God save us if this religious lunacy is allowed to triumph
Jim Allister is on the warpath again. This time, he’s riled because a marcher in the Pride parade held up a sign saying ‘Jesus had two dads and he turned out fine’.
Jim’s already been on to the Parades Commission and the police and he wants the Pride organisers to be held to account for this “blasphemous” placard.
Yet this poster had none of the dumb, provocative crudity of the sign reading ‘Jesus is a fag’ carried by a marcher in the 2006 parade.
It was mischievous rather than aggressive, or antagonistic, and hardly merits the full force of Allister’s spittle-flecked rage.
Is it such an alien concept to Jim that God might have a sense of humour? Or perhaps Jim imagines Him in his own incarnation: angry, dour, quick to take offence and intolerant of difference.
Lord of the Dance, or Judge Dredd? I know which one I’d rather meet at the pearly gates.
Allister argues that “such sentiments would not be permitted if Mohammed had been the object of the marcher’s mockery”.
It’s true that, in some quarters, there is a reluctance to offend Muslims, stemming from a curious mixture of uneasy political correctness and unspoken fear of militant Islam.
But that’s less of a factor here in Northern Ireland, where the loud, hectoring voice of fundamentalist Christianity tends to drown out the perspectives of all other faith groups, including the Christian groups — such as Changing Attitude Ireland, which campaigns for inclusivity in the churches — that were happy to take part in Pride.
And besides, I didn’t see any Muslim protesters giving the marchers gyp on Saturday afternoon, so the comparison is irrelevant.
It’s a very different picture across the water, where a Christian electrician has just been suspended from his job for displaying a palm cross on the dashboard of his van.
That would never happen in Northern Ireland — the prevailing socio-religious climate means that all cross-toting professionals are free to go about their business unchallenged for the foreseeable future.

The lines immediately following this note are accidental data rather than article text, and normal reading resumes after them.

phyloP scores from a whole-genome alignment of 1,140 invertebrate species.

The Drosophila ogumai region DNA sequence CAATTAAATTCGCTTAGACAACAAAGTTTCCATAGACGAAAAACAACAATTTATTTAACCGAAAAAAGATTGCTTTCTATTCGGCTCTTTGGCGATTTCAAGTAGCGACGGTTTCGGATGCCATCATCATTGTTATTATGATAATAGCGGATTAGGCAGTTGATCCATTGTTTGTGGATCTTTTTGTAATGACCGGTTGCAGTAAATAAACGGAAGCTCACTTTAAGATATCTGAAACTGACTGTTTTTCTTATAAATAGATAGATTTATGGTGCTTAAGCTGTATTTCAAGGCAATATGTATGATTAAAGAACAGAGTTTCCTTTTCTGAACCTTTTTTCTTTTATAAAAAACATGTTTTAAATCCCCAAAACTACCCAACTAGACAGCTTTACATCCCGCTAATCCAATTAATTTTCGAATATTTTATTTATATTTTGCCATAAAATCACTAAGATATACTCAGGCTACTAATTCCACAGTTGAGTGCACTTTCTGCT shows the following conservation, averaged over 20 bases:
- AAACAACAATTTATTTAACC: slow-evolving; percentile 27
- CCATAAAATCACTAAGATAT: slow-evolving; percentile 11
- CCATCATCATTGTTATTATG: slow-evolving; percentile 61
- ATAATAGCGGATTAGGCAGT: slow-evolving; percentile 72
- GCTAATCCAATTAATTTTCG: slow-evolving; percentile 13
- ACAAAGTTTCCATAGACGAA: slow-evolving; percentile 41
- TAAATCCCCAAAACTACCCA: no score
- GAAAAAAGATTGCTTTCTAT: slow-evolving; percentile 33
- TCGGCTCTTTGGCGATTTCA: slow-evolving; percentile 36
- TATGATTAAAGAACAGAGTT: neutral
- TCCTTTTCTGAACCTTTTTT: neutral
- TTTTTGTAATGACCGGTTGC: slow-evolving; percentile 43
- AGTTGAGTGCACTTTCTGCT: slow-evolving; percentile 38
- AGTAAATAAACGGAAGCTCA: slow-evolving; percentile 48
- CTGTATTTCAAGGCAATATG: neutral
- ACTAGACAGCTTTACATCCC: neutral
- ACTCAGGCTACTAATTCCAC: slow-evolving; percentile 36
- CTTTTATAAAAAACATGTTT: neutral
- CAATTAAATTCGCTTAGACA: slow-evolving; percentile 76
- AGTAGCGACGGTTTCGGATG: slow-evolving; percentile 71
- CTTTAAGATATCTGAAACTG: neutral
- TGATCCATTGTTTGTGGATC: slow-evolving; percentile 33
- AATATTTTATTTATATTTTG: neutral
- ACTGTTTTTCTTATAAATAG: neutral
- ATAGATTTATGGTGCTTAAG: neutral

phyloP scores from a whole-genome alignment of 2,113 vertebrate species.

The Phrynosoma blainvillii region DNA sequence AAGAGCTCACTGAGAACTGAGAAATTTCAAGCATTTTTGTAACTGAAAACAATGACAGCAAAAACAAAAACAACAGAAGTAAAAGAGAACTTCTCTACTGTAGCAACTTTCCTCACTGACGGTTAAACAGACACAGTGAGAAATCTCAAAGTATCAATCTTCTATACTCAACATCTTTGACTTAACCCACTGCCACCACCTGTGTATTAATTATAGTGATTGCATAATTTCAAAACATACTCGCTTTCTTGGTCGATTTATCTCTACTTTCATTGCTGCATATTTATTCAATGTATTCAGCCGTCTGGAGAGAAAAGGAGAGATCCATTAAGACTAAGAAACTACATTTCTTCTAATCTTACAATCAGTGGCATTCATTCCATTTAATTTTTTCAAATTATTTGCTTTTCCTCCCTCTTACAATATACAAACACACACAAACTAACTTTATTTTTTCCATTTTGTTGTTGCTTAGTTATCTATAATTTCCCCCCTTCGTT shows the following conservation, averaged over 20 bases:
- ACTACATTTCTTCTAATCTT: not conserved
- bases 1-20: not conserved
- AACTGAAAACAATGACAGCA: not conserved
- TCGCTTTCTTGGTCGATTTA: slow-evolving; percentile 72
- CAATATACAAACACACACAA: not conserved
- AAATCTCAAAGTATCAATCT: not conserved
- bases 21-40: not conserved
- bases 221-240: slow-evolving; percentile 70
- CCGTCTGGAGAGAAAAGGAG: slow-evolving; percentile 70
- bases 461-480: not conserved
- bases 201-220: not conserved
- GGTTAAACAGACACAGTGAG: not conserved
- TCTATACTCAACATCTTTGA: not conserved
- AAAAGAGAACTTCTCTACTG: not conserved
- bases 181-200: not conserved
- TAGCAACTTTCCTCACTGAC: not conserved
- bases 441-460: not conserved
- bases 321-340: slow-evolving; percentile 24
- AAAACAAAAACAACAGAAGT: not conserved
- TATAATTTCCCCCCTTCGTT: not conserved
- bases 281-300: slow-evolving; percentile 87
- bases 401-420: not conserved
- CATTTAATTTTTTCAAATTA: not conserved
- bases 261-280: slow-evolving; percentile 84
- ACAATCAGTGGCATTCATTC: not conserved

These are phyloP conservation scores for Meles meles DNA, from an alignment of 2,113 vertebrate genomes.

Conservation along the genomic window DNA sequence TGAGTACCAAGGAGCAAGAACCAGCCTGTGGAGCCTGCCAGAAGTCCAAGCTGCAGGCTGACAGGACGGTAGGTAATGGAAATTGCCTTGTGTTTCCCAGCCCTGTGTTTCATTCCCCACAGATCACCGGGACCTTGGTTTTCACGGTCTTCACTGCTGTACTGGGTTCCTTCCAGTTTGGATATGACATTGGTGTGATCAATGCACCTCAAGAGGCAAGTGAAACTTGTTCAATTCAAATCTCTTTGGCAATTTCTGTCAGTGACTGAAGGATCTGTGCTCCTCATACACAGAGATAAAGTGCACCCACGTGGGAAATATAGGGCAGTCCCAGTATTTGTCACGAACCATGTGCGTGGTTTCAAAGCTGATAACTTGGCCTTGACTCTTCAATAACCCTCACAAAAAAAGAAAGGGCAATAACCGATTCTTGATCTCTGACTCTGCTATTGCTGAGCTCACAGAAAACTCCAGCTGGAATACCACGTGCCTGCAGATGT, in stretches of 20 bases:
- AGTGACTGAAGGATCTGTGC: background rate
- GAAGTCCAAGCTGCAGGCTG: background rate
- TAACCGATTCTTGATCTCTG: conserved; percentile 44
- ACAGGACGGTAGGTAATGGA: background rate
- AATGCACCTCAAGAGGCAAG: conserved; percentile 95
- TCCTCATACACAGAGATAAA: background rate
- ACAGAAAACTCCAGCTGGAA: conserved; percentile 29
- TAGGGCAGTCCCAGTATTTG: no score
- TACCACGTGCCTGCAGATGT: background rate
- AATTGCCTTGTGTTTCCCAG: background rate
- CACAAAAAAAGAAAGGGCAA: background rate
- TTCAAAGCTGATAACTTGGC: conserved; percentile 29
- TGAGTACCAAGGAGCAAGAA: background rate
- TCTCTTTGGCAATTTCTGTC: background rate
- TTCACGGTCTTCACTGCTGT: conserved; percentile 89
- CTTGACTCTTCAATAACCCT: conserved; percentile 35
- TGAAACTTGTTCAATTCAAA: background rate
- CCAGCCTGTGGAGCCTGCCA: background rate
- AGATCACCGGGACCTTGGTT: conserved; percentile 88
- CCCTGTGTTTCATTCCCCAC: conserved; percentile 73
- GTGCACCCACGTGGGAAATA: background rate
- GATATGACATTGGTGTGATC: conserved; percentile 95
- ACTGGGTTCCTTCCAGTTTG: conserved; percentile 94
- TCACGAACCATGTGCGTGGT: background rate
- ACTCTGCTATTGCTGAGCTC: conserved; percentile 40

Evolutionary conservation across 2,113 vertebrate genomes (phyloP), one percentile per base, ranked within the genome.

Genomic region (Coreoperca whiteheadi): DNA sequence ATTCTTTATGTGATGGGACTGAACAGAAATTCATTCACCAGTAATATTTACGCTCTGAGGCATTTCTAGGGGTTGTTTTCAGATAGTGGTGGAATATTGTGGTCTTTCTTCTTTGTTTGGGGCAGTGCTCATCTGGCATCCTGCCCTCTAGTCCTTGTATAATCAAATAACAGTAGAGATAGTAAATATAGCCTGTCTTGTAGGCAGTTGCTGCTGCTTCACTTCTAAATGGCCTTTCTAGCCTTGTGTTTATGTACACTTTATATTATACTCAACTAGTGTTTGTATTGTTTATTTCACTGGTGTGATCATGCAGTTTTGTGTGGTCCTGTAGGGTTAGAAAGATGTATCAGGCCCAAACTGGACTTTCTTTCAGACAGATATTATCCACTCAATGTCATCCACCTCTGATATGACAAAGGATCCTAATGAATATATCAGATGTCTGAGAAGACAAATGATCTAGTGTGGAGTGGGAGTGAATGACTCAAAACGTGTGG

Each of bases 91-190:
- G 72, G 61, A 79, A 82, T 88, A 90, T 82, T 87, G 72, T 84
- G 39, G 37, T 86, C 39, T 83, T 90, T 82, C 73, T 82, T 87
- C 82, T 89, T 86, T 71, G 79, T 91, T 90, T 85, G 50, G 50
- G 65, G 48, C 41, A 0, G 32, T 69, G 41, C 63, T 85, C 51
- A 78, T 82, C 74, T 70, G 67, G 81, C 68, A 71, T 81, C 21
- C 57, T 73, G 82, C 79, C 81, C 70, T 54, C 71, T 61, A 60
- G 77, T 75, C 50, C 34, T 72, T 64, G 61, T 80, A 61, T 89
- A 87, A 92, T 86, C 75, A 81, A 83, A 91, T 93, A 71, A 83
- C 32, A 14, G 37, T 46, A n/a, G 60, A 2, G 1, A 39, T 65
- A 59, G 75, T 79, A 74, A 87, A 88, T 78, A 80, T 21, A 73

In fact, you could probably have a big, flashing neon cross on top of your van and no one would bat an eyelid. Satanists might want to keep their inverted pentagrams out of sight, though.
So, yes, there are double standards at work here — moral double standards — but they aren’t the ones that Allister refers to.
He appears to have no problem with Christian protesters haranguing gay marchers that they’re going to burn in hell. But, according to Allister, it is unacceptable for a gay person to respond — even if it’s a witty, tongue-in-cheek riposte.
The message is: “If it doesn’t fit with my moral code, it’s wrong and abhorrent and you will be made to pay.” The same narrow, reductive attitude prevails in another feature of life in Northern Ireland — the behaviour of anti-abortion activists.
On Monday, police received a call from the FPA (formerly the Family Planning Association) offices in Belfast city centre after an anti-abortion protester was allegedly pushed to the ground.
Now, I have no further details of what happened on this particular occasion. But I am familiar with the reprehensible tactics used by members of anti-abortion group Precious Life, which stages daily protests outside the FPA, an organisation that offers independent counselling to women facing crisis pregnancies.
Vulnerable young women trying to access FPA services are forced to run the gauntlet of this hectoring crew, who thrust foul images of aborted foetuses into their hands, tell them not to murder their babies and often follow them down the street afterwards, expanding on their monomaniacal theme.
They’re indiscriminate, too. Patrick Yu, chief executive of the Northern Ireland Council for Ethnic Minorities (NICEM), which is housed in the same building as the FPA, said that one of his colleagues was followed by a protester because she refused to take a leaflet. Yu has gone to the police three times about this sort of harassment. Yet Precious Life has been allowed to get away with such outrageous behaviour for years.
It was the same when the FPA had offices on University Street. I would always avoid driving my young daughter home from primary school that way, because the trees lining the street were dripping with their ghastly photographs.
Regardless of what you believe about abortion (a debate that this country consistently and irresponsibly shies away from), there is no reasonable defence for such extreme tactics. Believing that you are on the side of rightness, of truth, of God, is not an acceptable excuse.
There was another placard at the Pride parade, in response to the religious extremists. It simply read ‘Jesus protect me from your followers’.
Amen to that.